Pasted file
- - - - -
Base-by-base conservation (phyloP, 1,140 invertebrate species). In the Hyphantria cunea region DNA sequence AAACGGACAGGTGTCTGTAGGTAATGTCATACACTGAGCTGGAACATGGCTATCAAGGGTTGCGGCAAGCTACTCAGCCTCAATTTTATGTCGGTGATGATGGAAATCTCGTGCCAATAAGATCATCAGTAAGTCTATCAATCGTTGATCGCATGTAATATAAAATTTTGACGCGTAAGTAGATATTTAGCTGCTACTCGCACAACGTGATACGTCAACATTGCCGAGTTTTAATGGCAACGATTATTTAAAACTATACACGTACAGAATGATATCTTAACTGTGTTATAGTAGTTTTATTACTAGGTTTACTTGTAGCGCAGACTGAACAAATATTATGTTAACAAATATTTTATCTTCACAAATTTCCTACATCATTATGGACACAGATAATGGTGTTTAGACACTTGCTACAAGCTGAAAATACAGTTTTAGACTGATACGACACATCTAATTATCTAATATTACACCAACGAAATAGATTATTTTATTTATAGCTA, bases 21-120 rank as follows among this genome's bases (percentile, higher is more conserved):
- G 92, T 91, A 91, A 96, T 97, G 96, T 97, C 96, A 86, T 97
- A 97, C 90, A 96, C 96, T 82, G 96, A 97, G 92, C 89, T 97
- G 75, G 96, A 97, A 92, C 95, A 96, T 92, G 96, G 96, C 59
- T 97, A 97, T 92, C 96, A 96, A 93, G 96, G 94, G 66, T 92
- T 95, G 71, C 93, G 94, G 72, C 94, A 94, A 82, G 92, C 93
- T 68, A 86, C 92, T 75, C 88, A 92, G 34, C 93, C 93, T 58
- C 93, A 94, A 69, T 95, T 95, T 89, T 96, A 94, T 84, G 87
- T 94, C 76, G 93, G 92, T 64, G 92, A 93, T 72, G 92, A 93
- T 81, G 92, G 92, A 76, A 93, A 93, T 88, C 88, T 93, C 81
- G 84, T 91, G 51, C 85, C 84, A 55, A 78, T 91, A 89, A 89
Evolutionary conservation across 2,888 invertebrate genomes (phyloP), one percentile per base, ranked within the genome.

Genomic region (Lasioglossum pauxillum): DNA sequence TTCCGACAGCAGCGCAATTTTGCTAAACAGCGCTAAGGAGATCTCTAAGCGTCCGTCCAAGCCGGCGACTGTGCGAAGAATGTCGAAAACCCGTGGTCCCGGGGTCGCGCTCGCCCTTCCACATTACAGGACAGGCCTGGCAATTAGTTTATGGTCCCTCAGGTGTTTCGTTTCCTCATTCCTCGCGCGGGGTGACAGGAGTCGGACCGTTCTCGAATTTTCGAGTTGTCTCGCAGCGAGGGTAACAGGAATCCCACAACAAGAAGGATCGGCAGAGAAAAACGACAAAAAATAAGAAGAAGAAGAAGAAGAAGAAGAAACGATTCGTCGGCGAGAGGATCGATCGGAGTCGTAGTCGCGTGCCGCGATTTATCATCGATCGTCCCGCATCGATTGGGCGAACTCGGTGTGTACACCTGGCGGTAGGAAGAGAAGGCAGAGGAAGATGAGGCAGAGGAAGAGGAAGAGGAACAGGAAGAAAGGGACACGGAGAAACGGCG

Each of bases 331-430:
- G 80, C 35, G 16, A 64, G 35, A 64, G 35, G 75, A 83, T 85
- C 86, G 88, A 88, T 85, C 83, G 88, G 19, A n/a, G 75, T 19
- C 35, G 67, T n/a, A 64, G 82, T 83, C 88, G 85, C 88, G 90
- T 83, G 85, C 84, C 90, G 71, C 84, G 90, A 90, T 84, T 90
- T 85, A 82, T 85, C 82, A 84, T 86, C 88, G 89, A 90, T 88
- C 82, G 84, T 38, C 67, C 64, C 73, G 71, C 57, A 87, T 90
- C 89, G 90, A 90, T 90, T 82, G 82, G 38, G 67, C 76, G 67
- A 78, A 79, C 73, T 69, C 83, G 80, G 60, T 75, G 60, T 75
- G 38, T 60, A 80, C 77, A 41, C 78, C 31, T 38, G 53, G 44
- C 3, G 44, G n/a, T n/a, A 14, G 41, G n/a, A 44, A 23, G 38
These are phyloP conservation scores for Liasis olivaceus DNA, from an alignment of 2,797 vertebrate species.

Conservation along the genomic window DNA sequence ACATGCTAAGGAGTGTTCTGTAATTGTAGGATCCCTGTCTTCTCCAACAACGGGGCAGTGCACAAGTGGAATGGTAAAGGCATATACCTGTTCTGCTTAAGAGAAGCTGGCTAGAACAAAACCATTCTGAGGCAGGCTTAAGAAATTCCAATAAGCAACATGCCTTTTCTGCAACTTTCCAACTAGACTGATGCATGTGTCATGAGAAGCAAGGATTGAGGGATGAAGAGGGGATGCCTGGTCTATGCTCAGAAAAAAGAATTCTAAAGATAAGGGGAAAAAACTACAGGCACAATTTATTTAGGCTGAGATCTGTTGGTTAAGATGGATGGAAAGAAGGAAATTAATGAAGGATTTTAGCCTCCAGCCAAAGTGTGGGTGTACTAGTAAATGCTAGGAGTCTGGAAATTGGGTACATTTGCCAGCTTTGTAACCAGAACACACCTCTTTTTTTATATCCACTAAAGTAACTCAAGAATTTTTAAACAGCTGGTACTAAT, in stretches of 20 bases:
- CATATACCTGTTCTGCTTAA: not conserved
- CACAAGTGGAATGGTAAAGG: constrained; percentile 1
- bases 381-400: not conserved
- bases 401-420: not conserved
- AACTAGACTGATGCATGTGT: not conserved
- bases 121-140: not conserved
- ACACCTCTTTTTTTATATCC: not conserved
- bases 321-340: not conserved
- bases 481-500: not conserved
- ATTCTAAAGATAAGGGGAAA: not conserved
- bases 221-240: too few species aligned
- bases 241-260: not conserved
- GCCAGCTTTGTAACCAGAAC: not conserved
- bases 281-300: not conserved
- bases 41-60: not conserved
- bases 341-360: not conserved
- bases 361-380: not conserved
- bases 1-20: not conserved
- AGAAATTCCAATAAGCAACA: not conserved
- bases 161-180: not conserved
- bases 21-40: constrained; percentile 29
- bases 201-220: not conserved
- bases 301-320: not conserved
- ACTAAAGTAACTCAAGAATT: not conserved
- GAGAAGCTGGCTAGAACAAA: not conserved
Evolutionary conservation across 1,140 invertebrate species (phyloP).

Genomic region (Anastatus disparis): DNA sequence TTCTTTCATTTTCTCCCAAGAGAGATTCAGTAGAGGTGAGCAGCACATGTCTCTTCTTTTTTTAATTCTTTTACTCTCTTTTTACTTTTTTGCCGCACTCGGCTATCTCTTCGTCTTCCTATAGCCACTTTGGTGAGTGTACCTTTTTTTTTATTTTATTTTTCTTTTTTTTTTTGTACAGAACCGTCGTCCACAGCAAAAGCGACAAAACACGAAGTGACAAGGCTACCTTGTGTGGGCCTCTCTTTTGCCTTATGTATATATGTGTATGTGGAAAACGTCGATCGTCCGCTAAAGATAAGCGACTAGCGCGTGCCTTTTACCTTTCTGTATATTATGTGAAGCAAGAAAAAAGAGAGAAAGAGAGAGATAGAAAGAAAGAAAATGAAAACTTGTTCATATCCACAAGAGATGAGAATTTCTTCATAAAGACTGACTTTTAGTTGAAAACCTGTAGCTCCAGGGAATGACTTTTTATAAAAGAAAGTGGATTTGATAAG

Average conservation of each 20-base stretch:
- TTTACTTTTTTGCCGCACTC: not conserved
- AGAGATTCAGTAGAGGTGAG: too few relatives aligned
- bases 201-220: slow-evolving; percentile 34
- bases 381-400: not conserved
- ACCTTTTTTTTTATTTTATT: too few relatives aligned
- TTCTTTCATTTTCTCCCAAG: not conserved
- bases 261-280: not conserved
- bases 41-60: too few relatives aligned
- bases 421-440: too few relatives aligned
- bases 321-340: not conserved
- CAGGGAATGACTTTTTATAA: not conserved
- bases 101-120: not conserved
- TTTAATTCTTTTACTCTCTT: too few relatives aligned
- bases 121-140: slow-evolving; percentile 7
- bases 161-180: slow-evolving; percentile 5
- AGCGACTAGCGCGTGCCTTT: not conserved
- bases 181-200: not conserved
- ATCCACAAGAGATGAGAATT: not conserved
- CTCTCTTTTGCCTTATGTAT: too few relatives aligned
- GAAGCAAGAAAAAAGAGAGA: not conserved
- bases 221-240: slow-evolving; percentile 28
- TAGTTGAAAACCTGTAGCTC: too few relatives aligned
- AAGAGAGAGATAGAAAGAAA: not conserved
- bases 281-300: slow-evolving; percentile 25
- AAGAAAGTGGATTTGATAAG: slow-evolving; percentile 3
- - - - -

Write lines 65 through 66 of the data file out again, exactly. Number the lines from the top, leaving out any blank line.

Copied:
- CAGGGAATGACTTTTTATAA: not conserved
- bases 101-120: not conserved